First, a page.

Frequently Asked Questions about Aging
Q. Is it true that people’s mental abilities inevitably decline as they get older?
A. For many years, researchers believed that mental functioning declined with age, slowly at first, then more rapidly in old age as more and more brain cells die. Growing evidence now suggests that cell death is not responsible for cognitive slowing over the lifespan. Also, any decline that does occur is uneven across different types of tasks and across different individuals. That is, while performance often declines considerably in tasks requiring fast information processing, and commitment of details to memory, the decline is small or virtually non-existent in other areas such as vocabulary or exercise of good judgment. In non-cognitive areas, such as emotional management, older people seem to be more skilled than younger people. Also some older people show little, if any, decline at all.
Q. So why do so many textbooks have those curves showing rather steep and continuous declines in functioning?
A. In part this reflects the fact that the studies often look at a narrow range of cognitive tasks. In part it reflects the way in which “aggregated” or group data can be misleading. Most older people show only very slight declines, at least until they begin to suffer from particular illnesses that impair their cognitive functioning. The most rapid declines generally occur only in the year or so before death. This is especially true for the very old, who normally have short final illnesses. But when we add together data for the few people showing very rapid declines in any particular period, and the data for the larger number of people showing little or no decline, the result is a “curve” that gives the erroneous impression that older people are typically declining at a steady, fairly rapid rate.
Q. Do people really become less interested in friendship and socializing as the get older?
A. A lot of research has been done on this topic. Some theorists claimed that loss of interest in other people, and “turning inward,” was a natural, even “adaptive” response as one approached the end of one’s life, but the research evidence shows that this is not true. People don’t lose interest in social relationships as they get older. However their interests and objectives for socializing do change. Whereas younger people are interested in exploring new relationships, especially ones that will give them new opportunities to learn and make useful social and business contacts, older adults are interested primarily in relating to the people who are already important to them–that is, long standing friends and especially family members. These enduring and cherished relationships remain as important as ever, and may even become more important. In fact, older adults are very successful at deriving emotional satisfaction from these relationships.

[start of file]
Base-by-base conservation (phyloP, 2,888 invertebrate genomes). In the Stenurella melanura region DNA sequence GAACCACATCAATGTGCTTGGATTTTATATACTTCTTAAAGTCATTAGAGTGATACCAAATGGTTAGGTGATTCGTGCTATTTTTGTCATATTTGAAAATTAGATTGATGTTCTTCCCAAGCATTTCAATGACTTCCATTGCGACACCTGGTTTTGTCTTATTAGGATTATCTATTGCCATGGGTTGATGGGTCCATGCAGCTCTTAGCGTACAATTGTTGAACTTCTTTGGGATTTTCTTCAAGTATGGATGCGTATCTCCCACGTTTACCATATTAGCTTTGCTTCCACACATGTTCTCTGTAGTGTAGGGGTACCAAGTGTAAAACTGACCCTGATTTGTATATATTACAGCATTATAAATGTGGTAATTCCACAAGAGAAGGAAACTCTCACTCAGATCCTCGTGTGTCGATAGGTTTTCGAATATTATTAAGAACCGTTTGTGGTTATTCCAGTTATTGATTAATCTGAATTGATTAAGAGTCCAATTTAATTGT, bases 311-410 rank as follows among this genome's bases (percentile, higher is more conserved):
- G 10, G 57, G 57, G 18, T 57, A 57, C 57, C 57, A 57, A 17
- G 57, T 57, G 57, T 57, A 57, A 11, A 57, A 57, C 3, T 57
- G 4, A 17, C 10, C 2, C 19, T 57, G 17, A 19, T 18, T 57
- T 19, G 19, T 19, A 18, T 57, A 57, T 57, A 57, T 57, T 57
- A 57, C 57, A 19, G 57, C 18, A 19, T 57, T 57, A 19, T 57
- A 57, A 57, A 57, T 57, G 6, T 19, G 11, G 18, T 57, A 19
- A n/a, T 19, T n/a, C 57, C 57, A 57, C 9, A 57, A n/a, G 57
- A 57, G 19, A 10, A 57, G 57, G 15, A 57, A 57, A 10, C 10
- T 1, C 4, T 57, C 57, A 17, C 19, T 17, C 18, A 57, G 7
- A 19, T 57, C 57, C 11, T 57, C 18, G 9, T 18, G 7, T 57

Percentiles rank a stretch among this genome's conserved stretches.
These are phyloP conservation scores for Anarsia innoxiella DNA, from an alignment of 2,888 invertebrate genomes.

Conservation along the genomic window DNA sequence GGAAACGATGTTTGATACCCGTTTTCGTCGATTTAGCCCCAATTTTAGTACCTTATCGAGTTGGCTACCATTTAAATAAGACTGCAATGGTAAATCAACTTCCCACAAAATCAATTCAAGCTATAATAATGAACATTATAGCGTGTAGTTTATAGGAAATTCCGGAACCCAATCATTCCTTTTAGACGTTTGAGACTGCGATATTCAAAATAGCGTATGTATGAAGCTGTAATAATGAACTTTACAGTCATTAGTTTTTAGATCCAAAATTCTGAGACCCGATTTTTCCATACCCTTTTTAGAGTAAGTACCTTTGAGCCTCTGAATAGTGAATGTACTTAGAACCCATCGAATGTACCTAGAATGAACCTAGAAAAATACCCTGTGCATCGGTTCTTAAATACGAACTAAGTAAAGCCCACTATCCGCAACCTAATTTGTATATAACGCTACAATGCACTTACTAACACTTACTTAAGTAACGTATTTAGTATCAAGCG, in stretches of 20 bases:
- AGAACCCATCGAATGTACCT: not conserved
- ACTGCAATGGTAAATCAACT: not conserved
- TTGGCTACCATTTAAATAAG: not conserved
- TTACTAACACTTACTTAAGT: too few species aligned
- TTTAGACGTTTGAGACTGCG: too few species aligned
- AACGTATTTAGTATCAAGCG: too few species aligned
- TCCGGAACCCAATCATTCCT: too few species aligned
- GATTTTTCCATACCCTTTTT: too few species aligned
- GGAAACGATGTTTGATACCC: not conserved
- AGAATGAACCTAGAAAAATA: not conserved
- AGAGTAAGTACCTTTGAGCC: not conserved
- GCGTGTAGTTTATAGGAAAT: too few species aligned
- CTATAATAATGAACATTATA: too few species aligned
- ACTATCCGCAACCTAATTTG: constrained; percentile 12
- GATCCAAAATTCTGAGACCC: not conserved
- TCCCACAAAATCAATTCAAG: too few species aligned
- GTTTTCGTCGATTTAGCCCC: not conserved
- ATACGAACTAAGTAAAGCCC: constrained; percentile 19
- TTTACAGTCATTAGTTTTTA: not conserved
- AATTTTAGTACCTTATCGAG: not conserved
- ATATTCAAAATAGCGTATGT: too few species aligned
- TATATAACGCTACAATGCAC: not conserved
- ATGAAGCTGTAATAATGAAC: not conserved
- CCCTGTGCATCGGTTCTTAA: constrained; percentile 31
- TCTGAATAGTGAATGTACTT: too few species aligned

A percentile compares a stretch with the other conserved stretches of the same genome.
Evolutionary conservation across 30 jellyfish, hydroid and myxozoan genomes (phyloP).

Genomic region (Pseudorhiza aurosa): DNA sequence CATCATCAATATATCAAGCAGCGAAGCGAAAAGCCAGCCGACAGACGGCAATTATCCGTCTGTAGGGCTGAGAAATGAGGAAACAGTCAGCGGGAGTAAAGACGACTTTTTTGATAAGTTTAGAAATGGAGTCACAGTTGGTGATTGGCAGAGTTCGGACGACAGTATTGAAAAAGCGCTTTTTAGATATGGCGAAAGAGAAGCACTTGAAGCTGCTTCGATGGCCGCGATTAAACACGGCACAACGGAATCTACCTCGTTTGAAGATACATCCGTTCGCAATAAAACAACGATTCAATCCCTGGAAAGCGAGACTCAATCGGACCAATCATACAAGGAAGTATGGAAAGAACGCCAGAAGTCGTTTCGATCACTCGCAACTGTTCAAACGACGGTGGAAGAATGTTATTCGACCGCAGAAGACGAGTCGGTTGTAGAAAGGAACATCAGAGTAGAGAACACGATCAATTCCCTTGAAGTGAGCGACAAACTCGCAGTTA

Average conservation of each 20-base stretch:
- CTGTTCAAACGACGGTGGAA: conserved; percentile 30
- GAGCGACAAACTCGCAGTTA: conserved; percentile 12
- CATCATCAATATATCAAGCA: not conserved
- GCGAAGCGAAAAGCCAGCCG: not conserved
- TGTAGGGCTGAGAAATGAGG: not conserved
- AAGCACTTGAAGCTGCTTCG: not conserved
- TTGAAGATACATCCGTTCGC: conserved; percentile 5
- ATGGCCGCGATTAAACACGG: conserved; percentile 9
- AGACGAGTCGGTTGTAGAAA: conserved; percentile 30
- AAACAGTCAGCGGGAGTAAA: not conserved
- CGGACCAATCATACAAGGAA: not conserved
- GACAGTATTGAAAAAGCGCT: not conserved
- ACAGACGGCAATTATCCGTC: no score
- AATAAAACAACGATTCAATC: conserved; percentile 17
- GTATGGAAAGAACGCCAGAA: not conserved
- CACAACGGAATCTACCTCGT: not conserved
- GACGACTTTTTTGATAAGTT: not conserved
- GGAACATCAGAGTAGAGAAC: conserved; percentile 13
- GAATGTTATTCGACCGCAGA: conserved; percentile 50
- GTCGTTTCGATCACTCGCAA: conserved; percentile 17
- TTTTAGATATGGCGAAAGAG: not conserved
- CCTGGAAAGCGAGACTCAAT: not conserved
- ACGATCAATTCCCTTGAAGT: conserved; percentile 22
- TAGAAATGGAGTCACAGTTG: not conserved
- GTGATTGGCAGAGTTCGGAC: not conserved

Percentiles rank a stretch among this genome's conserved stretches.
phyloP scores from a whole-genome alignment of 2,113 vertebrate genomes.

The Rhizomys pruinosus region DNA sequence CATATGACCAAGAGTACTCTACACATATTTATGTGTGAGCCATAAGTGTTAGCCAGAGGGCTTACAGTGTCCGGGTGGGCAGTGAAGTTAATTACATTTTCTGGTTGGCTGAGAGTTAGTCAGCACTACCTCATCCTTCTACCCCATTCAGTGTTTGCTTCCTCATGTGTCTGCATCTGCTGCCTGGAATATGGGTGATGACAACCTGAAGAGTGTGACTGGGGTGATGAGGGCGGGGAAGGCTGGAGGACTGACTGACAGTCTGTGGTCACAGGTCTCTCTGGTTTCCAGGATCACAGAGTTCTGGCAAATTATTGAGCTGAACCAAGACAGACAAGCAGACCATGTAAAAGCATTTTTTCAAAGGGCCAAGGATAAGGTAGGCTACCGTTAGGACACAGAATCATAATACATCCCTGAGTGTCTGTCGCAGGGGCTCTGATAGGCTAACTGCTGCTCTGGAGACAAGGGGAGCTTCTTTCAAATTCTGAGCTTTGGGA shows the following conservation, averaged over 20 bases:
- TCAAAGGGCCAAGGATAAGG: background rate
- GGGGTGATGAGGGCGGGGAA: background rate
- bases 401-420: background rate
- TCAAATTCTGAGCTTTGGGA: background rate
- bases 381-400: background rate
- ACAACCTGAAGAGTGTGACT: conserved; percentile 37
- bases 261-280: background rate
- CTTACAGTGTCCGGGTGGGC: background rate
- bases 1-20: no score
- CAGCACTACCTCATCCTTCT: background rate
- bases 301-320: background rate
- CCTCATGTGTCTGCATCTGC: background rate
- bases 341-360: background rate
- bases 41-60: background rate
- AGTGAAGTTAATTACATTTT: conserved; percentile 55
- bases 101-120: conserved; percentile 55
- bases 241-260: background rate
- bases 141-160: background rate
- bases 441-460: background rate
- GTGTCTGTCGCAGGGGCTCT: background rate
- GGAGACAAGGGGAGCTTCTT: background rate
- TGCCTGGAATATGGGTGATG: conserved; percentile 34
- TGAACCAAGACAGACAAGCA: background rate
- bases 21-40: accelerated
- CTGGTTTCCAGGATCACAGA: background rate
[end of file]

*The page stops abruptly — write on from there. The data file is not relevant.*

Q. Is old age typically a time of despair and loneliness?
A. Again, research on these questions produces results that are likely to be surprising to most young people who are afraid of growing old and view old age as a sad and lonely time. But the evidence from my own research and that of other psychologists shows that quite the opposite is true, especially if those older individuals are free of life-threatening or highly debilitating illness. In fact, the evidence suggests that older people are less lonely than college aged adults and they experience fewer negative emotions like sadness and anger on a day-to-day basis. Older people do, of course, experience losses and other problems that challenge their well-being. But they appear to be better equipped than younger people to cope with those challenges in a way that allows them to maintain a generally positive frame of mind.